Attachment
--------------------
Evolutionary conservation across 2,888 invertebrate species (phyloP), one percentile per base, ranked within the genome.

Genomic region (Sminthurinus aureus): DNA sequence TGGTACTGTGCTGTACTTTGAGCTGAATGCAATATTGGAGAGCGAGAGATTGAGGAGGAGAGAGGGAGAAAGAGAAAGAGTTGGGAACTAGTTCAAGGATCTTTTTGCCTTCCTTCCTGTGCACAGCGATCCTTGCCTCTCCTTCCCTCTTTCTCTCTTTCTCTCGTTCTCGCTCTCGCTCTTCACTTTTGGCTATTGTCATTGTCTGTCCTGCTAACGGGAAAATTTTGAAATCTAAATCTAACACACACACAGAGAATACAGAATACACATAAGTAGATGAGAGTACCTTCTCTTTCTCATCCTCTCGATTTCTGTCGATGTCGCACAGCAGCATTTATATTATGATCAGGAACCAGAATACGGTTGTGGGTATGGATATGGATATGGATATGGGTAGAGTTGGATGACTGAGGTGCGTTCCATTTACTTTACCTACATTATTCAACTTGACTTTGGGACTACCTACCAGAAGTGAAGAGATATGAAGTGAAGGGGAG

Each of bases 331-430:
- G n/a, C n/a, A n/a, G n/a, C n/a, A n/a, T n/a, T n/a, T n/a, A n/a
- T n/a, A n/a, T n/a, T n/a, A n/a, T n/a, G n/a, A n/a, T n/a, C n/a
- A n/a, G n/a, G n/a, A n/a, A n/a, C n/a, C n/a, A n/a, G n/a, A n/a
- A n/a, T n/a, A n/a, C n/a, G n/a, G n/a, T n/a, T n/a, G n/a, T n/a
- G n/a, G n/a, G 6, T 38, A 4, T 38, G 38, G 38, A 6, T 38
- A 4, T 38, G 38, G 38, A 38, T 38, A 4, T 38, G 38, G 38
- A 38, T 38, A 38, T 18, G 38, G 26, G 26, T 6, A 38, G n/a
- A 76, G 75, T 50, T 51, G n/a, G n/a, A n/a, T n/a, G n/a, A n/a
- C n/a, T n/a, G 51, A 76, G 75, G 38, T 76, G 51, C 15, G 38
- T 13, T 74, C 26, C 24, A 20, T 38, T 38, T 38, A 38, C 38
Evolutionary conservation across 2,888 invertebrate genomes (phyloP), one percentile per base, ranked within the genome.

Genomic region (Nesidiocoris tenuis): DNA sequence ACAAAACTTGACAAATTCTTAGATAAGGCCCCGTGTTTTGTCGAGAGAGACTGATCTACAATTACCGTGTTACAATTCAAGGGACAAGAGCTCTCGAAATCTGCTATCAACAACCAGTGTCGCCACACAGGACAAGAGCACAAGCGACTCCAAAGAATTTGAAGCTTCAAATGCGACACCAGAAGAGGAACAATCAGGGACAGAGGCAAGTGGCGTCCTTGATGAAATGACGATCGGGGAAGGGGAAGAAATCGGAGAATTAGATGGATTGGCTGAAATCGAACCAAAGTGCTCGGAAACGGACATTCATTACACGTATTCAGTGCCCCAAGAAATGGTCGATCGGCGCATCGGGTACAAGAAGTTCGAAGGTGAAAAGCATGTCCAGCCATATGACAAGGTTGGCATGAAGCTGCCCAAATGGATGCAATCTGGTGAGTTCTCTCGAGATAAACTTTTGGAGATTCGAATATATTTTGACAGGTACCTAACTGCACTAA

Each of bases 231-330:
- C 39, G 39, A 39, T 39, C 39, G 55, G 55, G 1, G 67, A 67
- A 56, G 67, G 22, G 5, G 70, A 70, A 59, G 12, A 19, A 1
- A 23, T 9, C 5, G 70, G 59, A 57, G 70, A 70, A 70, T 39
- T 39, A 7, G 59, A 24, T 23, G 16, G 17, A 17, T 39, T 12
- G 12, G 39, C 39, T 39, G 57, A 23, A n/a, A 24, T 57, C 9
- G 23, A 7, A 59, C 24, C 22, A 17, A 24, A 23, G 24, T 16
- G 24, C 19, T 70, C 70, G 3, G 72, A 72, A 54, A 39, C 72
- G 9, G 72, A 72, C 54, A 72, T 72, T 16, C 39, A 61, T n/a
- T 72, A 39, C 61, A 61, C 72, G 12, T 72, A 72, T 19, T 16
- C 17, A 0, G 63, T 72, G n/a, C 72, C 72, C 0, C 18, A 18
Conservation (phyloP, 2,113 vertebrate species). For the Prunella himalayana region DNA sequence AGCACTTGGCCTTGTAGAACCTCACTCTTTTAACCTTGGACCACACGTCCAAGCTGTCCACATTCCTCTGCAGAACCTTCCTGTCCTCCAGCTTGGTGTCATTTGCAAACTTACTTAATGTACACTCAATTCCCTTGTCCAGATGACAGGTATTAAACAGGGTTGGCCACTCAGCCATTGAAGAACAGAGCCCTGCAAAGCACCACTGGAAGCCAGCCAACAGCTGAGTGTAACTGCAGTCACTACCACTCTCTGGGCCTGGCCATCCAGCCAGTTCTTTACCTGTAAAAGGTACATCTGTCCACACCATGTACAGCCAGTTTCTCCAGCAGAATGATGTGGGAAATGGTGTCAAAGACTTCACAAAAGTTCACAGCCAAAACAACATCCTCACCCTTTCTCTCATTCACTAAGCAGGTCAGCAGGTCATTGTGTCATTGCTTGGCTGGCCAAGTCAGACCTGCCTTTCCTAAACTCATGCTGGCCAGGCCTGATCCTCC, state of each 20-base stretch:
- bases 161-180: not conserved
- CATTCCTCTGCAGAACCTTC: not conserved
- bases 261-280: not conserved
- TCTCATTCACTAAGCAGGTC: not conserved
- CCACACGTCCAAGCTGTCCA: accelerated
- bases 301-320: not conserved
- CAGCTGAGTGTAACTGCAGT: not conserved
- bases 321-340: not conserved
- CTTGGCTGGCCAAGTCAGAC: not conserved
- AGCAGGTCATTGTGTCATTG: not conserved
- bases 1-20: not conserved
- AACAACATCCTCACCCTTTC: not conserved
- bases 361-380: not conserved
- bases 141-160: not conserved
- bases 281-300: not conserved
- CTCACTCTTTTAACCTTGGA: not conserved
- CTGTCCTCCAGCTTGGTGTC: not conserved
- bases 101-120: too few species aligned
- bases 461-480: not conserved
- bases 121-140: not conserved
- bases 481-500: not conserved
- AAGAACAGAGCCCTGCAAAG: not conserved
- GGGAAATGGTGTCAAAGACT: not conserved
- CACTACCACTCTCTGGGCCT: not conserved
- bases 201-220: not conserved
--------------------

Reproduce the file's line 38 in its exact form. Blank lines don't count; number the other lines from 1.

- bases 1-20: not conserved